There was irony for me in Krauthammer’s suggestion that impeachment seems less politically viable at this point because (1) Republicans have mounted no opposition to his years of serial lawlessness, most prominently including over 30 executive alterations of Obamacare, and (2) we are late in Obama’s presidency. Faithless Execution attempts to illustrate how Republicans could build political support for Obama’s impeachment by marshaling his years of unilateral and systematic “waivers,” amendments, distortions, and defiance of federal law. But when I made that argument, critics (including some on the right) claimed that I was trying to criminalize policy disputes, that impeachment was overkill.
It was a half-baked critique: (a) impeachment is not a criminal-law process but a political one; (b) I was emphatic that the constitutional problem was not Obama’s policies, with which I disagree, but his unconstitutional manner of imposing them, with which everyone should disagree; and (c) I also stressed that the goal of highlighting presidential lawlessness should not be to impeach the president but to revive impeachment as the credible threat that the Framers intended it to be — the idea is to try to bend Obama into honoring his oath to execute the laws faithfully, such that the political case for impeachment would become viable but resorted to only if Obama remained defiant. I contended that the best thing for the country would be for Obama to finish his term as a law-abiding president but that the country would be endangered if he chose to remain obstinately lawless — something that could not be ignored without grave consequences.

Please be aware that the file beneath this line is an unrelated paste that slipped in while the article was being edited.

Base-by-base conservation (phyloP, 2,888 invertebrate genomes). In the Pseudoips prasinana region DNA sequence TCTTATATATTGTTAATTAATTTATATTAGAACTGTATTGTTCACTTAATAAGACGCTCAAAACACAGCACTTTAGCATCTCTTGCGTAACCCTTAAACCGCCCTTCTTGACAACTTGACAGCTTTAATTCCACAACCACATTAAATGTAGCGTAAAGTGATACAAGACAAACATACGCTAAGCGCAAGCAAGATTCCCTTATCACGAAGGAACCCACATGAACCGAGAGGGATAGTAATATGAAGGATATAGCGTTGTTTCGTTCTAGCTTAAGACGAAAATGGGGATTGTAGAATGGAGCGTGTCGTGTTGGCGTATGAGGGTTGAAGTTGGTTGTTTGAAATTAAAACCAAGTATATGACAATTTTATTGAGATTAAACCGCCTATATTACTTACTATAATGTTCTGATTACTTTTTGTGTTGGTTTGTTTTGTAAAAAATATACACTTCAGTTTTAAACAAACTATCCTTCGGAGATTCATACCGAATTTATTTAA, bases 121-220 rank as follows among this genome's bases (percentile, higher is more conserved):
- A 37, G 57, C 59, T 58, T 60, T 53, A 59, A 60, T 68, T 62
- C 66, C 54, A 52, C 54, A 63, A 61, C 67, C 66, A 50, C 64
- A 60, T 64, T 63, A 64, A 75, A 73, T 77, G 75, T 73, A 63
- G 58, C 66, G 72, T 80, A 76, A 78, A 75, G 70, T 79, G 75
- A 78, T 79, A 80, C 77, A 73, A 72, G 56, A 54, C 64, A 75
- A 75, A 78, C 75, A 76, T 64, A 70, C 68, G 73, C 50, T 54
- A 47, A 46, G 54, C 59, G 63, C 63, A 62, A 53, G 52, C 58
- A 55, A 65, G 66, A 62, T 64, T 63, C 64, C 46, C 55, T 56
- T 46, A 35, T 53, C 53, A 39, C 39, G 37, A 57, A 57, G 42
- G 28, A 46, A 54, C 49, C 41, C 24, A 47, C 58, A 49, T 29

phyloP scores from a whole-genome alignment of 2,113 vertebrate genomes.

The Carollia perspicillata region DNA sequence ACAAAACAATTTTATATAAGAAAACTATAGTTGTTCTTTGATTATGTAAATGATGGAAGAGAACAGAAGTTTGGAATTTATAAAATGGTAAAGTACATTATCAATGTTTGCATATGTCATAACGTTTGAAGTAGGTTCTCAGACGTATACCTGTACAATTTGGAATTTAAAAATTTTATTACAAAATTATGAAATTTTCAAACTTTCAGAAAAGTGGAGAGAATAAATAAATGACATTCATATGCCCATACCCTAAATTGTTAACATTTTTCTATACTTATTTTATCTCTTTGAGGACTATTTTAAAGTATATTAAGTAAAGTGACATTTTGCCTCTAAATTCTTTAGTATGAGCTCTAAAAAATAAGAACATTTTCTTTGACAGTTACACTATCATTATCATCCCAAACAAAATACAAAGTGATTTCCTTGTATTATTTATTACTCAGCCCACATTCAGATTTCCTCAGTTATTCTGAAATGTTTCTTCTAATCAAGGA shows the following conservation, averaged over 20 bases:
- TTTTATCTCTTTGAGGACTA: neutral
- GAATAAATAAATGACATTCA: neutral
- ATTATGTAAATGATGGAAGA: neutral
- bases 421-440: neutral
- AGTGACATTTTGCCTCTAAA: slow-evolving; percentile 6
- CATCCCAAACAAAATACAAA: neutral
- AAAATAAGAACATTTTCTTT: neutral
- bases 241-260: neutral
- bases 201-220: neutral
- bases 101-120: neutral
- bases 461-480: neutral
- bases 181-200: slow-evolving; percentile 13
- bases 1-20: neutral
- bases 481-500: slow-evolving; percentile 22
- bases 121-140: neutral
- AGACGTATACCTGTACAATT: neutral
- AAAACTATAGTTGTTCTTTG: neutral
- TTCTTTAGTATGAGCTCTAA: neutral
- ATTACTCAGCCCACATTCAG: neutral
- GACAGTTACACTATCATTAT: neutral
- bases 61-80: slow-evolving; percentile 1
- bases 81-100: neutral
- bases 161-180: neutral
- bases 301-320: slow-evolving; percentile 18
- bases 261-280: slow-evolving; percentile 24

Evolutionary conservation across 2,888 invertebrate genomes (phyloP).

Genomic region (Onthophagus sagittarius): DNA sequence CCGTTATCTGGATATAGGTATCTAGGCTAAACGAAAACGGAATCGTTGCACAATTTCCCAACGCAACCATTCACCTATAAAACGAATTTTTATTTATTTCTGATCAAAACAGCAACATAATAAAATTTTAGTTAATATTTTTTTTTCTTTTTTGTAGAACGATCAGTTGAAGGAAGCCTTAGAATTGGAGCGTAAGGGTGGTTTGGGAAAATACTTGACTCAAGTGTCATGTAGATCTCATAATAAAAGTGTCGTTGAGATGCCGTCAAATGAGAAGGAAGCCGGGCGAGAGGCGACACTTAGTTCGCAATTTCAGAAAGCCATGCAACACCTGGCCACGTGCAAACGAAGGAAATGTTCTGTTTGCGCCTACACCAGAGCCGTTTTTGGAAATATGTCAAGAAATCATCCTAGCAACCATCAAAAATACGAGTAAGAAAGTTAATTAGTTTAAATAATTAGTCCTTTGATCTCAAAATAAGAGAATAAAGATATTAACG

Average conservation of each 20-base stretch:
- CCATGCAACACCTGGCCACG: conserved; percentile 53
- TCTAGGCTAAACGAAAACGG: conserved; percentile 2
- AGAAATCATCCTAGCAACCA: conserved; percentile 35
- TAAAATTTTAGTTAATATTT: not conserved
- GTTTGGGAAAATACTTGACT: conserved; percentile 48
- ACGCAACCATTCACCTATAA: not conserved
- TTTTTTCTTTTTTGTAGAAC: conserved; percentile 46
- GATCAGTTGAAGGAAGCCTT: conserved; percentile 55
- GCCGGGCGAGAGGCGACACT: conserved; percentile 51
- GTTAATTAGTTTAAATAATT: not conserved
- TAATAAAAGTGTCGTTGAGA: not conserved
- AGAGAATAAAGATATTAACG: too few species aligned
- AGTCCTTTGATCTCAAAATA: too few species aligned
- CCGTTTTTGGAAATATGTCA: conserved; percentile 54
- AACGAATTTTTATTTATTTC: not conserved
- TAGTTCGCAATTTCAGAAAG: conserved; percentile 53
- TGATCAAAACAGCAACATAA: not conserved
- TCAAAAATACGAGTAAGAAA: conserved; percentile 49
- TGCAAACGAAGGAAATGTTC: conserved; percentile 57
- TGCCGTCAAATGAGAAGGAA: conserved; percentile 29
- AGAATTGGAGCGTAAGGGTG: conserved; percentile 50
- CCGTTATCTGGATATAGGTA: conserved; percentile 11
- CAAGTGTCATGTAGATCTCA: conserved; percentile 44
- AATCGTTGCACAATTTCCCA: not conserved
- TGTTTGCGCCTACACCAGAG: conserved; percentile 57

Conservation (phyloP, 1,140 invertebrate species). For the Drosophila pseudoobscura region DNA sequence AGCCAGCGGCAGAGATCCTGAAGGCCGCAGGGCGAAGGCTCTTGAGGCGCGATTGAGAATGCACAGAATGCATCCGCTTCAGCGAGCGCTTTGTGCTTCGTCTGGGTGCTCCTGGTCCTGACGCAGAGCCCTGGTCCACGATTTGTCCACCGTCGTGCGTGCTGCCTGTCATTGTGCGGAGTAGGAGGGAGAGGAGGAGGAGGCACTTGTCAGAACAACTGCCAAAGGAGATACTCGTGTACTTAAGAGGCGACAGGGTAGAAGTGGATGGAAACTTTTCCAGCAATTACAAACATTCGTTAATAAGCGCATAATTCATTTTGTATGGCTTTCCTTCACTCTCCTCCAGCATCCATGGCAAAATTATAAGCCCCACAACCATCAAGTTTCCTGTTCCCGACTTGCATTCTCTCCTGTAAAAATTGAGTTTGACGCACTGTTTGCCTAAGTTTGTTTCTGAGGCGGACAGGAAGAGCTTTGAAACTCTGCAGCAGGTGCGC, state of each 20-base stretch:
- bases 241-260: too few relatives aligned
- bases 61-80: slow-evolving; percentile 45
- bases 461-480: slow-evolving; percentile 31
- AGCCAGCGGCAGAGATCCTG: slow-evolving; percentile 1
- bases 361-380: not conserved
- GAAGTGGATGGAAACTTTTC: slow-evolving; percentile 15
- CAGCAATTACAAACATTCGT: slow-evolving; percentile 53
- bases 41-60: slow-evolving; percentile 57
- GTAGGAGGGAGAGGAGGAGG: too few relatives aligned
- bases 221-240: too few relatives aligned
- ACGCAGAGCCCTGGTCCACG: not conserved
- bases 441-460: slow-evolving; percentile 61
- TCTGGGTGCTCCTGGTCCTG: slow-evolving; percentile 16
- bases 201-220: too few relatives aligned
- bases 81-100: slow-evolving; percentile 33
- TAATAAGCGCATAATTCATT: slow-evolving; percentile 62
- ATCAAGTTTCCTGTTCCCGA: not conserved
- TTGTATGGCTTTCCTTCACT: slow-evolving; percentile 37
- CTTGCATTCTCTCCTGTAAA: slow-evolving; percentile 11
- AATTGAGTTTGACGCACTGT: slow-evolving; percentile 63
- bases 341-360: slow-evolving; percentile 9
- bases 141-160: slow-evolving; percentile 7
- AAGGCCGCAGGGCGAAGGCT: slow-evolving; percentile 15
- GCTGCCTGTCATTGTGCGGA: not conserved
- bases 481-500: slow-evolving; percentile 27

In any event, I am gratified that Dr. Krauthammer, too, now sees Obama’s years of serial lawlessness as something Congress should have framed as impeachable misconduct. One only wishes that he and other influential commentators had come around to that view earlier, when some of us were being flayed for saying so. More regrettable, though, is Krauthammer’s waiver argument, to wit: Congress has somehow forfeited the impeachment power owing to (a) the GOP’s earlier passivity while Obama ran roughshod over the law, and (b) the related fact that we are now entering the last two years, rather than the first two, of Obama’s presidency.